Inspirational messages from pop culture seem to be in short supply right now when audiences desperately need them. The pandemic continues to ravage the globe, hitting the worst-run countries the hardest. The financial markets seem to be booming, while only benefitting the wealthy and powerful. The actual global economy is teetering on the verge of collapse. Those factors are interrelated: as jobs are cut, businesses fail.; this leads to even more jobs lost. The net reduction in consumer spending acts as a virtual drogue chute on national GDPs and the loss of cross-border trade from COVID-ravaged nations infects those who have it (mostly) under control. Meanwhile, we have to contend with massive wildfires, devastating hurricanes, violent extremists brazenly murdering people in the streets, police callously demand compliancerather than justice, and our democracies slide into authoritarianism as if this were there 1930s.
People have every right to be terrified for their future right now. The entire world seems to be taking the express train to hell. It shouldn’t come as a surprise that people crave a temporary escape from their omnipresent sense of existential dread and yearn for an uplifting message. One that promises a happy ending after all this drama has finally been resolved. People desperately want to hear assurances that everything will work out in the long run. “Remember how terrible it was back in 2020? Good thing that’s all behind us!”
It’s a seductive fantasy. We know it isn’t true, but we need it all the same, like anaesthesia before a necessary amputation. That doesn’t make the desire for escapism wrong; if a good movie can take our minds off the dumpster fire that is 2020, great! A few hours with the curtains drawn watching a movie is leagues healthier than getting blackout drunk to make the screaming in our heads quiet down long enough to get some sleep.
That’s why I was delighted to stumble across the 2019 martial arts action film Hai Phượng (re-titled Furie in the U.S. release, alluding to the Greeks’ chthonic deities of vengeance) on Netflix this last weekend. I’d never heard of it. I had no idea it was the highest-grossing Vietnamese movie of all time. My family and I were instantly captivated by the teaser video where lead actor Veronica Ngo – whom you might remember from The Last Jedi and this year’s The Old Guard – displays some amazing martial arts talent. The thirty seconds of Ngo dominating in the teaser sold us … and we weren’t disappointed. Everyone was cheering when the end credits rolled.
In summary, Veronica Ngo plays a single mother with a troubled past. When her daughter is kidnapped by international organ traffickers, Ngo pursues and destroys them minion by minion. There are fights on motorbikes, boats, and trains. There are beautifully choreographed fights. The actors slightly exaggerate their characters to fit 1980s action movie conventions so that key plot exposition and emotional charges can be addressed efficiently, all to get us the next amazing fight scene as swiftly as possible. It’s a must-see movie if you’re into action films.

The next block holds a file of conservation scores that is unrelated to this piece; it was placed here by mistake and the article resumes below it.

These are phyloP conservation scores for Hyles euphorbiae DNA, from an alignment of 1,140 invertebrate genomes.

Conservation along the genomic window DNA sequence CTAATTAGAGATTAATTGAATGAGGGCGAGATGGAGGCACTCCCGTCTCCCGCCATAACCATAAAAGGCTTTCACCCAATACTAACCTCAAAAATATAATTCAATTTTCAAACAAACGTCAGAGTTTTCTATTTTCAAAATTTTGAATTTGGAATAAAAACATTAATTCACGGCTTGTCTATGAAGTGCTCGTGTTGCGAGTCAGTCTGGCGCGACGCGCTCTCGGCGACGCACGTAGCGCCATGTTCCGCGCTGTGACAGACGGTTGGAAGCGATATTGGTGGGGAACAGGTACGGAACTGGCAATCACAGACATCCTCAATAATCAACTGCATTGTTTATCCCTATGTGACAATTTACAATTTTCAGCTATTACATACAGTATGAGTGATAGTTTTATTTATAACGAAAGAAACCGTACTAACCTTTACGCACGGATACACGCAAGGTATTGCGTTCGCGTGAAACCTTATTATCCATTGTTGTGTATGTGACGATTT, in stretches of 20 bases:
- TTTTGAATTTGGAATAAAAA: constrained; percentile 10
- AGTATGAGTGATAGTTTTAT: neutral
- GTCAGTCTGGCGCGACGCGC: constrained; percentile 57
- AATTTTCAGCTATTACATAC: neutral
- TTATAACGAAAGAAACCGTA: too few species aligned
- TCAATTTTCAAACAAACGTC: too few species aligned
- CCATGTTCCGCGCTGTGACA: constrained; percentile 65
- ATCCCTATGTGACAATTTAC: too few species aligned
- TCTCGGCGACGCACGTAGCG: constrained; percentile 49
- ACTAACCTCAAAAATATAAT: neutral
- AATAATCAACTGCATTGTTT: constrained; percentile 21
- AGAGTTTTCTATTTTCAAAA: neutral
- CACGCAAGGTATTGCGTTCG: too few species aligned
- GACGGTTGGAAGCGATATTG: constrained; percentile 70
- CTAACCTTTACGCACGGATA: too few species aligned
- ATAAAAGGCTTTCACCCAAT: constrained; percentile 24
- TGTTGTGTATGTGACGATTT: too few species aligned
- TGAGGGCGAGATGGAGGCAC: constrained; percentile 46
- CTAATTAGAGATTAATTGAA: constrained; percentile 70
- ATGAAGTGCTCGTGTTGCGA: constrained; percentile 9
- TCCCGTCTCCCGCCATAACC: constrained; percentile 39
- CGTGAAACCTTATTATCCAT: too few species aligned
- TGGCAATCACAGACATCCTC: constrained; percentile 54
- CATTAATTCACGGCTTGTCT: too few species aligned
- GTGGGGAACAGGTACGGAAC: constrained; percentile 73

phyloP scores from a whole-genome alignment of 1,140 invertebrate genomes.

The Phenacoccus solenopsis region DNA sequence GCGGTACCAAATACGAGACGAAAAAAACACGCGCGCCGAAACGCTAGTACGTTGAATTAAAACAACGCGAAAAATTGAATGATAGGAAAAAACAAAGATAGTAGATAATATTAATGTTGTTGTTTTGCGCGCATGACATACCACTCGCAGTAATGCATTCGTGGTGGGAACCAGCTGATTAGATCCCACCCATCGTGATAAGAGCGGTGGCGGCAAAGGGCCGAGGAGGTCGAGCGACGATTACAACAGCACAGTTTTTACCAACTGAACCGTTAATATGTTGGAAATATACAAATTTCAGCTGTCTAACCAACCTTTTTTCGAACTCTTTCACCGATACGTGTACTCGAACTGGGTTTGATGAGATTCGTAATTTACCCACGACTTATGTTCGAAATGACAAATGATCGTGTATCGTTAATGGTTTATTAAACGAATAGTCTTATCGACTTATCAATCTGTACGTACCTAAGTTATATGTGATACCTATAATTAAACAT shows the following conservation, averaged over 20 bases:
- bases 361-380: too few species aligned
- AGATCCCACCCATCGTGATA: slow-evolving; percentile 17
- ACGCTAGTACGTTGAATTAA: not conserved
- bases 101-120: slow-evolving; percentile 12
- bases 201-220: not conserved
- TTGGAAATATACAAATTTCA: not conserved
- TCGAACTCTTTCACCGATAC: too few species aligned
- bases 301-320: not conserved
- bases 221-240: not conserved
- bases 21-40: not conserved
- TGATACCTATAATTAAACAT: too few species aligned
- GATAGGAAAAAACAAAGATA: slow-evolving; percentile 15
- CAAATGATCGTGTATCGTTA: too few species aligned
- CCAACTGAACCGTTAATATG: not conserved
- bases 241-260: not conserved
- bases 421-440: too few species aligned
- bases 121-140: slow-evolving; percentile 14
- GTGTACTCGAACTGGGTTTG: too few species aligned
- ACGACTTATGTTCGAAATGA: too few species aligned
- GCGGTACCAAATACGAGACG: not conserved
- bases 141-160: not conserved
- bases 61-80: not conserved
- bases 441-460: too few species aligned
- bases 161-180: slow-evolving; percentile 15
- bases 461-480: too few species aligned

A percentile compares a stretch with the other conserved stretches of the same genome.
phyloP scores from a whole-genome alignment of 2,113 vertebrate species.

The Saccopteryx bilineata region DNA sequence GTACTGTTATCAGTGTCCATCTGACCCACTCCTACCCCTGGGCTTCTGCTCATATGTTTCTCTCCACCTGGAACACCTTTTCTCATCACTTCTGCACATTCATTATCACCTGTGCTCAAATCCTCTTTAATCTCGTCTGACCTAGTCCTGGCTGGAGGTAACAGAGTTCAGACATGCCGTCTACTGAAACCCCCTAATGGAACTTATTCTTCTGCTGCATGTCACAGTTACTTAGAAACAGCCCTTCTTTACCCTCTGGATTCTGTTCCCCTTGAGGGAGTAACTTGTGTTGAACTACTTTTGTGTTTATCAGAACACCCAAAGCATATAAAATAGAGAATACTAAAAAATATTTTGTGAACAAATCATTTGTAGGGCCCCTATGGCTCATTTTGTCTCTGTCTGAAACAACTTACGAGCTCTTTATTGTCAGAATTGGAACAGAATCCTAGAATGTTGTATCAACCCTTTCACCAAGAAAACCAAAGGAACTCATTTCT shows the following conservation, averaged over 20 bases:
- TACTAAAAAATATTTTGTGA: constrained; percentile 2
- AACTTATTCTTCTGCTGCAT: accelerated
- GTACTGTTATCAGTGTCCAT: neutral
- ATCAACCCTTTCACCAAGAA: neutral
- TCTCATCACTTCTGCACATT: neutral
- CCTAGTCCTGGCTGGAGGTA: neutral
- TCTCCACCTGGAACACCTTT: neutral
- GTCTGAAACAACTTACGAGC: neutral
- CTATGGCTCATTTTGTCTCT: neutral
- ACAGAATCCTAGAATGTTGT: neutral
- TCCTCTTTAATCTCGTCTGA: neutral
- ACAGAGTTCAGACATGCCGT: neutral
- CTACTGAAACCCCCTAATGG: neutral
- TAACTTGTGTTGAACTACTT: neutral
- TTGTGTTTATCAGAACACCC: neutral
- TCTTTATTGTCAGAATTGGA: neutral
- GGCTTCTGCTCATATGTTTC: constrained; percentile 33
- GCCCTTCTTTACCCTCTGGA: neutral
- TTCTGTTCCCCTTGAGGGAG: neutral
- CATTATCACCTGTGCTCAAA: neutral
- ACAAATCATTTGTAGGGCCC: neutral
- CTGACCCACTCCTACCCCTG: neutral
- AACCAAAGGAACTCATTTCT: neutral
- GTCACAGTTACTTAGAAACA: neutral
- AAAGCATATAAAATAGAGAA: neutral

If the film is intended to have a message, it’s that you (the viewer) should never give up. No matter how difficult or agonising things get, accept the pain and setbacks stoically. Victory will only come through perseverance and endurance. That’s an excellent exhortation for the excruciating era we’re experiencing.
It’s awesome. Unfortunately, it’s a placebo … not a realistic path to salvation. To be clear, there’s tremendous value to be gleaned from heeding the story’s core conceit: the more one can endure and shrug off trauma, the more likely it is that one can eventually achieve their goals (despite all that life might throw at them). Doggedness is a virtue; Americans especially admire “grit” as an essential heroic attribute. It’s a good message. I submit that – while it’s truly inspirational and uplifting – it’s insufficient. That is, persistence alone can’t get us out of the mess we’re trapped in.
As exhibit A, I offer the as-yet-unsolved existential problem of racially-motivated police brutality in the U.S.A. Our people have protested, rioted, preached, legislated, and endured this nightmare since the first enslaved Africans arrived in mainland North America in August 1619. Seeing the police in Kenosha, Wisconsin support a group of violent extremists – one of whom had just murdered people protesting police brutality – aptly demonstrates that we’re nowhere near ready to resolve this problem. How much more “perseverance” is it going to take before America decides this is antithetical to our laws and values and puts an end to it?
Stepping things down slightly from institutionalized systemic horror to more mundane economic trauma, I offer America’s runaway wealth inequality as exhibit B. Six years ago, a Harvard Business School study pronounced the wealth gap as “unsustainable.” That came during a period of sustained, strong economic recovery; the world seemed to be healing from the 2007 Global Financial Crisis. In 2020, the pandemic has violently exacerbated the already perilous wealth gap. Fixing this will require far more than endurance alone; hell, the entire American political system is engineered to prevent all attempts to slow – let alone reverse – this barrier to upward mobility. How much more exploitation can we sustain before we give up the pretence of being a republic and go all-in on a cyberpunk dystopia?